Now take a river. The water at the surface flows at some speed. The water right at the bottom is stationary, held in place by the rough rock below. But because of the low viscosity of water, this stationary level does not slow down the water above it, and the flow at depth is about as fast as the surface flow. The stationary level is rather thin. Now take a lava river. The flow at the top can be fast, as we saw at the infamous fissure 8. The very bottom again is stationary. The viscosity of lava is much higher than that of water, and so the bottom layer really slows down the lava above it. So only the top layer flows fast – the lava just below the surface goes much slower because of the friction with the layers below.
This behaviour is illustrated in the video below. It shows a fast flowing lava river from Hawai’i’s fissure 8, with bits of solidified crust on the surface, flowing at the same speed as the lava. But at some point in the video a large lava boat appears which moves much slower. It sits much deeper, and its speed shows how fast the lava goes deeper below the surface. And that is not nearly as fast as the top layer. The lava boat is not scraping along the bottom: you can see that because the motion is smooth. It gets its slowness from the river itself.
These two parameters distinguish solid and liquid behaviour. But the distinction between solids and liquids is far less clear than water makes it appear. Solids can behave as if they are very sticky liquids. Playdoh is an example of such a solid. It is in-between, solid but malleable. Its molecules can flow. In fact, this is true for all solids. They have very high viscosity, but it is not infinite. Solids can flow – if you give them long enough. It may take longer than the Universe is old, but anything can move. This is called creep. If you have a synthetic rope which carries a load over a long period of time, the rope slowly lengthens and eventually has to be discarded. Inside the rope, the chains of molecules move past each other and it is is this movement that makes the rope loose strength. The rope never returns to its old state: in the process, energy is lost. It behaves as friction, converting motion to heat.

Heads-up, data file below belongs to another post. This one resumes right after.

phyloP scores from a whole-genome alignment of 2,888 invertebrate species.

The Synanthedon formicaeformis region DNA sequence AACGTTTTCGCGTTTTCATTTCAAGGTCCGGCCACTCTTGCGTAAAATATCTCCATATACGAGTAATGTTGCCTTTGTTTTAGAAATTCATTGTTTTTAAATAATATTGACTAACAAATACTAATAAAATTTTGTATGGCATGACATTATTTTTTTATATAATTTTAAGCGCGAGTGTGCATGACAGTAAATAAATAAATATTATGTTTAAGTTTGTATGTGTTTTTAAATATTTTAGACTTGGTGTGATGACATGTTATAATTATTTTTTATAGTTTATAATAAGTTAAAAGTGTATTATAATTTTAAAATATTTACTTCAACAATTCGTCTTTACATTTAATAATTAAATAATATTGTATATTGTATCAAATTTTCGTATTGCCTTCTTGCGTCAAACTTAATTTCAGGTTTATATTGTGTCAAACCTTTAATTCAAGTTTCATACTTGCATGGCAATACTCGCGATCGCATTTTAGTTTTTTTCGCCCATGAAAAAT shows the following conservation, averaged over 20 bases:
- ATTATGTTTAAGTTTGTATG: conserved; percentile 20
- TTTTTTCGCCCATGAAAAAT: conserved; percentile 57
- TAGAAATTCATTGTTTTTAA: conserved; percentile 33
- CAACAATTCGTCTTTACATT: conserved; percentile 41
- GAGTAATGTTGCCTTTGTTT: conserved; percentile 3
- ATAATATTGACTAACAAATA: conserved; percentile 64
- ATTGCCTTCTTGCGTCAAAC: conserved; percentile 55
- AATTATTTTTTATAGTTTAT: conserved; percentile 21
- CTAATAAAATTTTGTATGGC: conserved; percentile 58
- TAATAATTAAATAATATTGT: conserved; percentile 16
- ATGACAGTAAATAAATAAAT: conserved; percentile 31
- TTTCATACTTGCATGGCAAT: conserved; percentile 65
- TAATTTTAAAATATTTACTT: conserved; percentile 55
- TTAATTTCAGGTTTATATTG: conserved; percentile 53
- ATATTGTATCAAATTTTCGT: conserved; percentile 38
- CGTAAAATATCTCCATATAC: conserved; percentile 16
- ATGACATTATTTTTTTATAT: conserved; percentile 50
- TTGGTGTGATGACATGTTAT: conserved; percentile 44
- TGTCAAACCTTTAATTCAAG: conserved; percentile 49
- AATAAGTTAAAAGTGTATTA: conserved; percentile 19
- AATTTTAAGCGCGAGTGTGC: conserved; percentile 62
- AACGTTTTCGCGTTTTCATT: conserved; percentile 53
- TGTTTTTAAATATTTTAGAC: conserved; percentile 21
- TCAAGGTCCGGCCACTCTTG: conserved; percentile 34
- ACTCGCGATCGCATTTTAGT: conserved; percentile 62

Still with me? Let’s now take something solid (such as a piece of rock, a sheet of glass, or a handful of sand) and apply a force – for instance, by standing on it so your weight pushes it down. It deforms a bit: by how much is determined by the elasticity. But this movement leads to internal friction, and therefore the material also has viscosity.
This was first studied by James Maxwell (1831-1879). He was probably the greatest physicist of the 19th century, best known for the equations of electromagnetism, which explained the speed of light and formed the foundations of Einstein’s work. But he did many more things. He deduced that Saturn’s rings had to be made up of small particles, worked on polarimetry, developed colour photography, initiated the field of control engineering, explained heat, and won prizes (as a child) for poetry. Maxwell died before his 50th – 20th-century physics may have been delayed by decades because of his early death. The theory of visco-elasticity must have been child’s play for him: it was something he published when he was 18(!), having already been at university for two years. Can anything good come from Scotland? I think we can answer that question with a resounding ‘yes’.
The way Maxwell envisioned an elastic but viscous material was with a spring and a damper. The schematics is shown in the diagram. If you pull on the spring, it expands. This puts a force on the damper (or perhaps a damper on the force), and the damper in turn slowly expands, like the synthetic rope discussed above. As the damper moves, it suffers internal friction, and the energy stored in the stretch of the spring is eventually lost to heat – the spring now relaxes over time. If the force continues, the result of the lengthening damper is that the spring slowly moves as a whole, without becoming any more stretched, at a rate that is determined by how quickly the damper can damp. The spring is the elastic bit, and the damper represents the viscosity.
The amount of expansion of the spring is set by the constant of elasticity, which is called E in the diagram. If the force is F, the spring extends by an amount x = F/E. Now the damper kicks in. This equation is slightly different, because friction relates a force to a velocity (friction doesn’t dissipate any energy if you are not moving). The extended spring puts a force on the damper, and it begins to move, with a velocity v = F/η, where η is the viscosity constant. As you can see, the larger this constant is, the slower things move. Think treacle (or re-watch the marble video above). The force from the extension is fully dissipated once the damper has moved the full distance x. Remembering the high school equation x = vt, you can now see how long this will take. The system has adjusted after a time t = x/v, when the elastic force has been dissipated. Fill in x and v using the equations above: x = F/E and v = F/η. The force F appears twice and cancels and you are left with the simple equation t = η /E. The values for the two constants can be looked up, and t calculated, for a particular material.